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Sunday, December 4, 2022

Countries discuss how to accelerate climate action at Bonn Conference

With the world now shifting its attention toward turning the promises of the Paris Agreement into reality, countries are being called upon to come forward with strengthened climate plans that boost both their ambition and real-world action. This was one focus of the UN Climate Change Conference in Bonn that held from June 6 to 16, 2022.

Bonn Conference
Some members of the Nigeria delegation to the Bonn Conference

Countries urgently need to strengthen their national climate plans, known as nationally determined contributions (NDCs), which will be captured in a new synthesis report, compiled by the UN Climate Change Secretariat, later this year.

Last year’s NDC Synthesis Report – a compilation of all national climate action plans submitted so far – warned that the world is still far off course to achieve the Paris Agreement goal of stabilising global temperature rise at 1.5 degrees Celsius by the end of this century.

Instead, the report showed current commitments to cut greenhouse gas emissions put the planet on track for close to 2.7 degrees Celsius temperature rise by the end of the century. Limiting temperature rise to 1.5 degrees Celsius is essential to avoid the worst impacts of climate change, including more frequent and severe droughts, heatwaves and rainfall.

The Intergovernmental Panel on Climate Change (IPCC) has estimated that meeting this temperature goal requires cutting global greenhouse gas emissions 45% by 2030.

Several developing countries eagerly shared their experiences in Bonn

With that urgency in mind, a series of special events were held at the Bonn Climate Change Conference to help accelerate the implementation of national climate plans. UN Climate Change, in collaboration with the NDC Partnership, organised an event at the conference that brought countries and development organisations together to discuss their first-hand experiences when it comes to implementing climate plans.

The importance of financial support as the main factor to jump-start NDC implementation was highlighted by several participants. Chandra Shekhar Sinha, Climate Advisor with the World Bank, noted that their financing is increasingly being aligned with NDCs and that planning for NDC implementation is now a core part of their work.

Specifically developing countries were invited to show case their climate action at the event, and several were keen to do so. Speaking at the event, Margaret Athieno Mwebesa, Climate Change Commissioner with Uganda’s Ministry of Water and Environment, said the country has already updated its NDC and it regularly reviews where it stands in terms of on-the-ground climate action.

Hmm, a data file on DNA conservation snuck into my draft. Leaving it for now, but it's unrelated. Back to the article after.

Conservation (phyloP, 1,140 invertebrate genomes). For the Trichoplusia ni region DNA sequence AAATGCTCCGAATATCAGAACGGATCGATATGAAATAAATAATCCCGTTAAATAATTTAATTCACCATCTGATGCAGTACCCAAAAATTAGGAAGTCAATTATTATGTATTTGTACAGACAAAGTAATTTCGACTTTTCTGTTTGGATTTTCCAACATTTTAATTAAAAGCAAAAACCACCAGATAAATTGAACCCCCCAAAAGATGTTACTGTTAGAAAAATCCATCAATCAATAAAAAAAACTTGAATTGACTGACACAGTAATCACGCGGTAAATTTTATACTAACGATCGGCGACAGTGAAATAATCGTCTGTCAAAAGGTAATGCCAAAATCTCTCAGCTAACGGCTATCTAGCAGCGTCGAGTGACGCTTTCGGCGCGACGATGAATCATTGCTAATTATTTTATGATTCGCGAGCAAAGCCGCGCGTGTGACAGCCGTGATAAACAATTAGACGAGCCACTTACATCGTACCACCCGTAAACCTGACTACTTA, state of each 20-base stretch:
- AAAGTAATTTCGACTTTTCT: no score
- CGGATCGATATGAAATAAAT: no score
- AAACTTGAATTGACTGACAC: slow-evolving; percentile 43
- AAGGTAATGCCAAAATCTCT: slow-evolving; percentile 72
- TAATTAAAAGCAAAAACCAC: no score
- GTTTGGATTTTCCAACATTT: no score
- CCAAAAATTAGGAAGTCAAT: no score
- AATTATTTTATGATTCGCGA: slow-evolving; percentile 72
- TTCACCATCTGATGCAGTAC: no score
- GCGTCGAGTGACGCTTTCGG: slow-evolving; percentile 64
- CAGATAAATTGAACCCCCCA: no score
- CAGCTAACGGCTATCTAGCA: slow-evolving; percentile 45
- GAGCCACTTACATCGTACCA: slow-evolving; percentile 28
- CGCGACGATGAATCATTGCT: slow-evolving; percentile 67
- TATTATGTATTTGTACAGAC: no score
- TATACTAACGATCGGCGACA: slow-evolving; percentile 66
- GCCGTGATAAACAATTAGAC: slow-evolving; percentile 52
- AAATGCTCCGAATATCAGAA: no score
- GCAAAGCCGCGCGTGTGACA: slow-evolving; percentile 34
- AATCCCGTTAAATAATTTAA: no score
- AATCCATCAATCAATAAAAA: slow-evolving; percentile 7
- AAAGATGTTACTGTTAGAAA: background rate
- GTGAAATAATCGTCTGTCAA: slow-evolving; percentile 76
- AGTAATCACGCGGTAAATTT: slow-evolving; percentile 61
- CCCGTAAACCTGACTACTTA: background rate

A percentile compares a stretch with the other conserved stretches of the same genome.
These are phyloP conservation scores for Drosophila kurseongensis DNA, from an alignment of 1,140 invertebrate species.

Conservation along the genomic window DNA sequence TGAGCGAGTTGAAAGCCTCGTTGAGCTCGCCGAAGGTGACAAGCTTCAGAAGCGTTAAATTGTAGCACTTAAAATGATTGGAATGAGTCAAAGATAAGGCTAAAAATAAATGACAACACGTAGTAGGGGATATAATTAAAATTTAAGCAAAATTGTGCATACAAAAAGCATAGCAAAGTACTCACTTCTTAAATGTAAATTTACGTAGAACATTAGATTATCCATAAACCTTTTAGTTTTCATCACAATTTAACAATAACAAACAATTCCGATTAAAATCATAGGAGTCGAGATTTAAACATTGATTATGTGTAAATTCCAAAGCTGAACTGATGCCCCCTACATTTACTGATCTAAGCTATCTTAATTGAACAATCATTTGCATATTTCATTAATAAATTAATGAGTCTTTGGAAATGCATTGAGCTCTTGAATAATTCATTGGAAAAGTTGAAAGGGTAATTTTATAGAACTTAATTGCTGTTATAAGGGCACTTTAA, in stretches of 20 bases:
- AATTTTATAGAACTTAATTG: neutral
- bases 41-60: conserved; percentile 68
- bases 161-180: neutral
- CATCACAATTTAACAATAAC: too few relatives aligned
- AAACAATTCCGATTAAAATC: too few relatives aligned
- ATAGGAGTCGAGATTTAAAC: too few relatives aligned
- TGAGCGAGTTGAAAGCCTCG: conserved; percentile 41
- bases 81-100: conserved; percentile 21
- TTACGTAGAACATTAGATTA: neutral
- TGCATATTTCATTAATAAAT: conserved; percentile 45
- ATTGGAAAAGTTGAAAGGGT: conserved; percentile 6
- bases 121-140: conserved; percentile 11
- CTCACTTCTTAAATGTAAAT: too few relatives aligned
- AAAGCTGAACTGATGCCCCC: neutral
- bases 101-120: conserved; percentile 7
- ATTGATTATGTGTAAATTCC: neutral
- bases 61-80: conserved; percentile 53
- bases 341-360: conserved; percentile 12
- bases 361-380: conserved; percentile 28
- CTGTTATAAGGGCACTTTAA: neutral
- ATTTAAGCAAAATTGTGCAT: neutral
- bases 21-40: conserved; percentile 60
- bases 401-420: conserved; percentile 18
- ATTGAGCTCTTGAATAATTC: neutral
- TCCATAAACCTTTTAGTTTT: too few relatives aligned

The plan looks at where the highest demand is in different sectors of its economy and mobilises its resources accordingly. In addition, Uganda’s Ministry of Finance is now creating a climate change unit – to quickly mobilise funding for climate action.

Milagros Sandoval, the General Director of Climate Change and Desertification with the Government of Peru, explained the country is focusing on public participation to ensure the success of its NDC. Peru has designed three specific spaces where multi-stakeholder consultations take place, including a high-level commission on climate change, a national-level commission on climate change to involve civil society and an Indigenous peoples’ platform.

Long-term climate plans also in the focus at June climate conference

second event, also organised by UN Climate Change, looked at the experience of so-called long-term low greenhouse gas emission development strategies (LT-LEDS). While the NDC process focuses on short-term, urgent climate action, the LT-LEDS process focuses on long-term climate strategies. Despite this key difference, both processes are closely linked. For example, ambitious targets in long-term climate plans can help inform specific action in short-term plans.

The LT-LEDS event at the Bonn Climate Change Conference underlined the benefits, opportunities and challenges based on the direct experience of four developing countries (Cambodia, Nigeria, Morocco, Uruguay) that submitted LT-LEDS last year.

Bouzekri Razi, Director for Climate Change, Biodiversity and Green Economy with the Government of Morocco’s Ministry of Energy Transition and Sustainable Development, said his country is positioning itself as a leader in transiting to a green economy as a way to improve its economic competitiveness. By developing LT-LEDS, Morocco aims to attract foreign investment since more investors are seeking a framework to align their investments with sustainable development.

Iniobong Abiola-Awe, Director of the Department of Climate Change in Nigeria’s Federal Ministry of Environment, said one of the most difficult challenges is bringing different ministries together to address climate change. She said the country’s LT-LEDS process has resulted in several ministries together to develop climate strategy for the first time.

What’s next

  • The Glasgow Climate Pact, agreed to at the UN Climate Change Conference (COP 26) last year, requests that all countries “revisit and strengthen” their NDCs by the end of 2022.
  • The Glasgow Climate Pact also requested countries to submit LT-LEDS that will help meet the goal of transitioning to net-zero emissions by or around mid-century.
  • The Glasgow Climate Pact further includes a new “work programme” to “urgently scale up mitigation ambition and implementation.”
  • So far, 13 countries have submitted new or updated NDCs since COP26.
  • UN Climate Change will release a new NDC synthesis report later this year.
  • UN Climate Change will also release an LT-LEDS synthesis report this year.

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